• 21st Apr 17, 12:41 PM


    Don't know what sort of log store you've got - if it's a kit from ebay or somewhere it will probably hold about a weeks worth. A few pallets and a bit of roofing felt will give you a bigger and probably better built store for a lot less cash.
    Originally posted by Greenfires
    The log store holds 2 builders bags full, approx 1m3 bit worried now about how long this will last, will just be using on an evening approx 6 hours
    • A. Badger
    • By A. Badger 21st Apr 17, 1:51 PM
    • 5,079 Posts
    • 6,478 Thanks
    A. Badger
    • #7
    • 21st Apr 17, 1:51 PM
    • #7
    • 21st Apr 17, 1:51 PM
    I used to use a plastic bucket for ash until I scooped some hot embers out. Melted the bottom of the bucket....

    Get a metal bucket - Much safer, and coal will generate quite a bit more ash than wood. If you have space, a fliptop ash tidy is a good idea.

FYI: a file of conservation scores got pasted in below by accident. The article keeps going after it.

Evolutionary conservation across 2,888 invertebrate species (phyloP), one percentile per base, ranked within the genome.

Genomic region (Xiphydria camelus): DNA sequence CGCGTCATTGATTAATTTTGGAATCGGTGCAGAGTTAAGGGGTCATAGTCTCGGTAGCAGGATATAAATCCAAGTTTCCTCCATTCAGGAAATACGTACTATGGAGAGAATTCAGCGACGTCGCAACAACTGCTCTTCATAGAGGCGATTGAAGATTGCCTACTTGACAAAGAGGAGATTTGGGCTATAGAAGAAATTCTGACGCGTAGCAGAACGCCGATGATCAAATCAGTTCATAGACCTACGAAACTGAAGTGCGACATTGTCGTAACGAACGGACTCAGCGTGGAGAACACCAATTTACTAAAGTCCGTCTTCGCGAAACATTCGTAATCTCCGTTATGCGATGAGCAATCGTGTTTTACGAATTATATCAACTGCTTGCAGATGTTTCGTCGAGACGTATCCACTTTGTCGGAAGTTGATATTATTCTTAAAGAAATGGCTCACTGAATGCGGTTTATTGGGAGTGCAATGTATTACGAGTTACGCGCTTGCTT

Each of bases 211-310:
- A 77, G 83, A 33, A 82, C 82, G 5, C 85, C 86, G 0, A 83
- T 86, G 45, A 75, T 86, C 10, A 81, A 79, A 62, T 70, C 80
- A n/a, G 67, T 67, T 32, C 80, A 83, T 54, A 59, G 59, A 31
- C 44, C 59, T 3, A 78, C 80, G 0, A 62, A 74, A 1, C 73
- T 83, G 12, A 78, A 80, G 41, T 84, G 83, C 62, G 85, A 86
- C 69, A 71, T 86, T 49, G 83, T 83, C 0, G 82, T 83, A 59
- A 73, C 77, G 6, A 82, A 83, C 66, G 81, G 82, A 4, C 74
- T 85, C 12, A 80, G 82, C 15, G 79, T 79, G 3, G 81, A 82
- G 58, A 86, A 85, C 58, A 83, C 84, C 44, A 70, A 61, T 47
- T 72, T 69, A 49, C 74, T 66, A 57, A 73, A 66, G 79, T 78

Originally posted by FreeBear
    And get an original one from the people who invented it, made in Britain -- not one of the cheap Chinese copies!

    They are called Tippy and I've had two (different sized stoves). Lovely people to deal with too (and I'm a customer with no connection, obviously).

    http://www.tippyash.co.uk/
    • A. Badger
    • By A. Badger 21st Apr 17, 1:55 PM
    • 5,079 Posts
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    A. Badger
    • #8
    • 21st Apr 17, 1:55 PM
    • #8
    • 21st Apr 17, 1:55 PM
    [QUOTE=Greenfires;72432974]I wouldn't worry too much about any of those things. Some people get very paranoid about keeping the stove temp in the "ideal" section of the dial - where in practice the temp will rise and fall as the fuel is burned. When the fire is dying down a little, the temp will quite possibly fall into the dreaded "creosote zone" and you will start to panic. While there's no reason at all to do so as anything that will form creosote will have long since departed up the chimney. So buy one if you must - but don't be a slave to it.